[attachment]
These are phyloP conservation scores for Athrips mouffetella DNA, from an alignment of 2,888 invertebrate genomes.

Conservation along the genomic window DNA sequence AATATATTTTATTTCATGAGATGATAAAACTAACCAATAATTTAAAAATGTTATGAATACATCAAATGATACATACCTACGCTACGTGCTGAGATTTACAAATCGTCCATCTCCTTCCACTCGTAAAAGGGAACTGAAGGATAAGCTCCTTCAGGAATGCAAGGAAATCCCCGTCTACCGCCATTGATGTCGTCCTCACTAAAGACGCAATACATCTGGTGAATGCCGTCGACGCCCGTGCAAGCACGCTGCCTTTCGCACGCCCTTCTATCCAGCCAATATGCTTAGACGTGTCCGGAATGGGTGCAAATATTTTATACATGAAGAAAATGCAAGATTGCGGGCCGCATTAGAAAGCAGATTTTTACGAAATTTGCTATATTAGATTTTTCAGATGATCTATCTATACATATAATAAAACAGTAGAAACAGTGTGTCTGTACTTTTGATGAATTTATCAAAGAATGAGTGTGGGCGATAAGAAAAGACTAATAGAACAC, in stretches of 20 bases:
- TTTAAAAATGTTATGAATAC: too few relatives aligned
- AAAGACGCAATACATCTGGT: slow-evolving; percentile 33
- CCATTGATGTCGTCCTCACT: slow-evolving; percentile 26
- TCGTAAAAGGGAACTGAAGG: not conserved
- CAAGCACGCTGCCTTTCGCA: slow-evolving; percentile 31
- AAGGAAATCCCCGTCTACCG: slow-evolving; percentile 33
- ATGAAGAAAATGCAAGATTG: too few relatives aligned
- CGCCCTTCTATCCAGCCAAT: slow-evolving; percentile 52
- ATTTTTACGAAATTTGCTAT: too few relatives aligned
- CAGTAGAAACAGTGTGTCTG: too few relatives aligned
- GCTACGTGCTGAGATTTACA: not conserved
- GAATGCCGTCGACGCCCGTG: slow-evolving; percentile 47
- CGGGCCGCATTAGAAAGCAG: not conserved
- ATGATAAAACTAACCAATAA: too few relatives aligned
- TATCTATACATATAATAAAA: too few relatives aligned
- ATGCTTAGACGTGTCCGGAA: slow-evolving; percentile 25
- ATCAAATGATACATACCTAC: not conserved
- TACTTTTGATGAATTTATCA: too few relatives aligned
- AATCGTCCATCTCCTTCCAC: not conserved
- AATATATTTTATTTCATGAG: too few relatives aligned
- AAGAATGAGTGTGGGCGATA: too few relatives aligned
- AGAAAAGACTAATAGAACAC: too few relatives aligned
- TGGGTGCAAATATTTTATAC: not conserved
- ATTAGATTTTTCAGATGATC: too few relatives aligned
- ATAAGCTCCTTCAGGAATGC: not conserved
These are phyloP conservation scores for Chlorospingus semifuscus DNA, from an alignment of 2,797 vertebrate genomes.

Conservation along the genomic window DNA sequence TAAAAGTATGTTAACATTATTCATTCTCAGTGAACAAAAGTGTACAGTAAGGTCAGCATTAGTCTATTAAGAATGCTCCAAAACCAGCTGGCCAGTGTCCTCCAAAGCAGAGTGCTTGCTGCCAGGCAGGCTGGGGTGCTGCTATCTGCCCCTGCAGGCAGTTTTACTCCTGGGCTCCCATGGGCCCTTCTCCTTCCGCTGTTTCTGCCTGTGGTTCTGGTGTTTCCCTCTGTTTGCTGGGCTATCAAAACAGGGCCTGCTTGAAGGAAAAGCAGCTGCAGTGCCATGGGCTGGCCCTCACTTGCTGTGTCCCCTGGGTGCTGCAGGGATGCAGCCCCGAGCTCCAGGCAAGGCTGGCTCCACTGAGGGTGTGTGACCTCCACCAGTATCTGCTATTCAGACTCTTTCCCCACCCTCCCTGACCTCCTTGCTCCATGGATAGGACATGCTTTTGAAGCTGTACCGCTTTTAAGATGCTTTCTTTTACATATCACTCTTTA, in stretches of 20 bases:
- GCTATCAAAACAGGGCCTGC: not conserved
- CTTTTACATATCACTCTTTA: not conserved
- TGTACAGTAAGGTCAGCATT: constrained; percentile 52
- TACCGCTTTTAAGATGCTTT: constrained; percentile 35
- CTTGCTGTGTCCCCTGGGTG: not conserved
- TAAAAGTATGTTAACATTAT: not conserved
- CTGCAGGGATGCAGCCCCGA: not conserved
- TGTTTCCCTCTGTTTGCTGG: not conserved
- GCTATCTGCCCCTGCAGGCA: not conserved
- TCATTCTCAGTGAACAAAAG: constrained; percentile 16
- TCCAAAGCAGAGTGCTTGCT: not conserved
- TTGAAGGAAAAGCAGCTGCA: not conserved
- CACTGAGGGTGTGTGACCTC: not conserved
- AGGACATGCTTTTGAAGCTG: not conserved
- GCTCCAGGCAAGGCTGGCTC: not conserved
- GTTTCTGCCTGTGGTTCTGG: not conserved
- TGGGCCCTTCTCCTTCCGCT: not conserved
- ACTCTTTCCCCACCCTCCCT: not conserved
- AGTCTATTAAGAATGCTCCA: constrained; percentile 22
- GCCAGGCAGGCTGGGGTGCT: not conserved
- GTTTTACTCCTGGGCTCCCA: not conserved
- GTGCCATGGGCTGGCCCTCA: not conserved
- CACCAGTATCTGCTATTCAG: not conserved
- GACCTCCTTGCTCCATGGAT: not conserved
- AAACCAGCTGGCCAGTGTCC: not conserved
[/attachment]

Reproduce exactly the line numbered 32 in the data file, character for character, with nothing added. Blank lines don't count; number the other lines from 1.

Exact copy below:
- TGTACAGTAAGGTCAGCATT: constrained; percentile 52